Your Google Analytics Setup Checklist

Charts and analytical data on the tablet screen with a cup of coffee on a wooden vintage table.

Google Analytics is the most popular web analytics tool. It has been used on more 28,000,000,000,000 websites. This tool will help businesses understand how visitors find and interact with their websites and help them steer their marketing efforts in a positive direction. However, the tool’s usage can greatly influence the ROI.

Google Analytics can be used to optimize your website’s performance. We can view the topic from two perspectives: how the tool was set up and used once it’s up and running. Part 1 of this series focuses on best practices that will guide you in setting up your Google Analytics.

These four checklist items in Mind can be used to configure Google Analytics:

Choose Universal Versus G4 Version

Google Analytics offers two versions for businesses. Universal Analytics (UA), the most popular, and the latest version, Google Analytics 4(G4), are the two versions available to businesses.

UA and G4 are two different products that can be upgraded, but they differ in the way they measure. G4 uses events and parameters to measure UA’s sessions and pageviews.

Google will present G4 as the default option. We recommend that businesses use UA instead. Why? The UA version has a more intuitive interface that allows for access to more reports. It is also easier to use and implement by marketing professionals.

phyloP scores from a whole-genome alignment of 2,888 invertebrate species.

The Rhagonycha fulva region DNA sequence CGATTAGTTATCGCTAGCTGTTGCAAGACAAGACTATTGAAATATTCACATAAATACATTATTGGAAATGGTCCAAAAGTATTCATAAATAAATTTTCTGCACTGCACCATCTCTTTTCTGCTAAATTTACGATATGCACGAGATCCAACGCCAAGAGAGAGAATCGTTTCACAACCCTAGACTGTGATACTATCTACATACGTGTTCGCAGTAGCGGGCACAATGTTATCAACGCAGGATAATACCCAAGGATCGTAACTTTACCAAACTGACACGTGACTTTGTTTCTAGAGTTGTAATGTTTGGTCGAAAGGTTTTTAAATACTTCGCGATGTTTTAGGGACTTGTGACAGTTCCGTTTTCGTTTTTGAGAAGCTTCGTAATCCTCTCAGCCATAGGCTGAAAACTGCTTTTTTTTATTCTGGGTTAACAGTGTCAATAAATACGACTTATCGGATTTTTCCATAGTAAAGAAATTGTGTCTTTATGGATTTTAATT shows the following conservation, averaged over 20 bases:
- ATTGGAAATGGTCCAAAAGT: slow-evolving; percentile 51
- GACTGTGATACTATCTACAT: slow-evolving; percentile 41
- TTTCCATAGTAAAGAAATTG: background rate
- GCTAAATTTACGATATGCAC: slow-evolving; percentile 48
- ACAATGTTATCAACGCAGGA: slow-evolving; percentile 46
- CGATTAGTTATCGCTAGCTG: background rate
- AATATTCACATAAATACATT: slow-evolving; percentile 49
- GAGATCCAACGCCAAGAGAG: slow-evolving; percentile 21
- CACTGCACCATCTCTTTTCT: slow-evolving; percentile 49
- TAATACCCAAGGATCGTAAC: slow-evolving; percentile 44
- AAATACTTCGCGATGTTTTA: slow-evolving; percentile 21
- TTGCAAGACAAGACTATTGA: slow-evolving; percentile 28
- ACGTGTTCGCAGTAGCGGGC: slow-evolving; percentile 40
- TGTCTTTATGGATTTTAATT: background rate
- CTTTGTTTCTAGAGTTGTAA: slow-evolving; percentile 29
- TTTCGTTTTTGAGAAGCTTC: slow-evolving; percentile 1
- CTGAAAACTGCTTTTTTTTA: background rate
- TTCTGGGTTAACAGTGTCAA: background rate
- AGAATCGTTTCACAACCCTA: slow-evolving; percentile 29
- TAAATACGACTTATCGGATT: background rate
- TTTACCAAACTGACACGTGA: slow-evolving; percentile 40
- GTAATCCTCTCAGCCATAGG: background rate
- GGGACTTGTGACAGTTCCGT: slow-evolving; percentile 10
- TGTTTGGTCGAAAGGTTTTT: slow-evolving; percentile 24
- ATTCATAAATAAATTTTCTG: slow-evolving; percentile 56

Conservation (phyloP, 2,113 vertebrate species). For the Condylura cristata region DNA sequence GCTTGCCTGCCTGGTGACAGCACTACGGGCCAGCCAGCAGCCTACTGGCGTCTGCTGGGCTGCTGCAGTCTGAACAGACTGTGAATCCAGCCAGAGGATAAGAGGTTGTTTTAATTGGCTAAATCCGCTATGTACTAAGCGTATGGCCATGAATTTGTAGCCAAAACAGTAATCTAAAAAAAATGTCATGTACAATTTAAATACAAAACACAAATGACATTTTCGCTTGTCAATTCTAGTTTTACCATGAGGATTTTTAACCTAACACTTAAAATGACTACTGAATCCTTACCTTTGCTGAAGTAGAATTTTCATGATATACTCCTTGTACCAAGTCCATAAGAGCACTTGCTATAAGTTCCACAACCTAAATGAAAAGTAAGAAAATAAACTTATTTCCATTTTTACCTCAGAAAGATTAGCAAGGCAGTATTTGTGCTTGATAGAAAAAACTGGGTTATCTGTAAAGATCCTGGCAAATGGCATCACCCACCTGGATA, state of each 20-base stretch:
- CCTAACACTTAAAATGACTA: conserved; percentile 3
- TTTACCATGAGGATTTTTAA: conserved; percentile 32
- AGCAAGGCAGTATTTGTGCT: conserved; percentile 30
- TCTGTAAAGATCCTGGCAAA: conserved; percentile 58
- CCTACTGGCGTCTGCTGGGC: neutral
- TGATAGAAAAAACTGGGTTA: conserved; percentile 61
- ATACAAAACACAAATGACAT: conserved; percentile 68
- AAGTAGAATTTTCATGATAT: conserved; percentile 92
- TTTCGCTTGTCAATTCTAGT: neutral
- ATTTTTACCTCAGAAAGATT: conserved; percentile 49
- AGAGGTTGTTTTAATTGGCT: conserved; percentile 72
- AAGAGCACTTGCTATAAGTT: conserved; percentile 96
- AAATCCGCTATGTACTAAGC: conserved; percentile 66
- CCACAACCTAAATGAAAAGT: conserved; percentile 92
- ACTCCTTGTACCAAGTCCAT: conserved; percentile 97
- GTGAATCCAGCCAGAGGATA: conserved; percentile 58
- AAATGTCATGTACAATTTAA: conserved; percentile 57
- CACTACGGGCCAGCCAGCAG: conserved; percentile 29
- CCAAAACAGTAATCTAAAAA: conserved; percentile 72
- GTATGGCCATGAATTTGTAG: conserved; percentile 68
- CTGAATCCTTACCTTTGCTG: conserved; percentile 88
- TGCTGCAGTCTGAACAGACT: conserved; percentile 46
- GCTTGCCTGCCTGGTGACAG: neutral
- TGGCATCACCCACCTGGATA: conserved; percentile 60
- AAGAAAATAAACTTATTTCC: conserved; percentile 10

Use Google Tag Manager to Implement

You will also need to decide how to deploy Google Analytics. Google Tag Manager automates adding tracking code to your website to enable deployment.

You can deploy Google Analytics via Google Tag Manager to ensure that tracking codes only appear on relevant pages and only load when needed. This prevents code from being placed in the header section on your website and instead appears on all pages versus only the relevant hits. There are clear benefits to reducing unnecessary code, especially considering the importance of page speed for the user experience.

Google Tag Manager offers the ability to delay tags based upon variables such as scroll depth or time on a page. This further supports a positive user experience. This allows key elements, such as interactive graphics and videos, to be loaded first.

Google Analytics: Define your goals

Google Analytics can collect a lot of website data. However, it becomes difficult to link this data with business objectives if you don’t have clear goals. This tool gives you clarity and direction by setting goals.

You might create a goal for form submissions tied to specific events, such as filling out a blog subscription request form or an inquiry form about a demo. You might place a time goal on your FAQs page to improve customer service. This will allow people to know how fast they can get their answers.

After establishing your goals, Google Analytics can record the events and organize them into reports for efficient analysis.

All Your Tools Can Be Synced

Google Analytics is a great tool for your inbound market strategy, but it’s even more valuable when combined with other tools in your marketing toolbox.

As an example, take your Google Ads account. You can also get additional engagement metrics such as bounce rate, time on page, page views, and page views through the seamless data exchange between these two platforms. These metrics can assess if your ads are driving enough traffic to your site. These metrics can guide your retargeting efforts, for example, targeting more engaged users who have not abandoned the site.

It’s easy to link your Google Analytics account with Google ads and other Google solutions.


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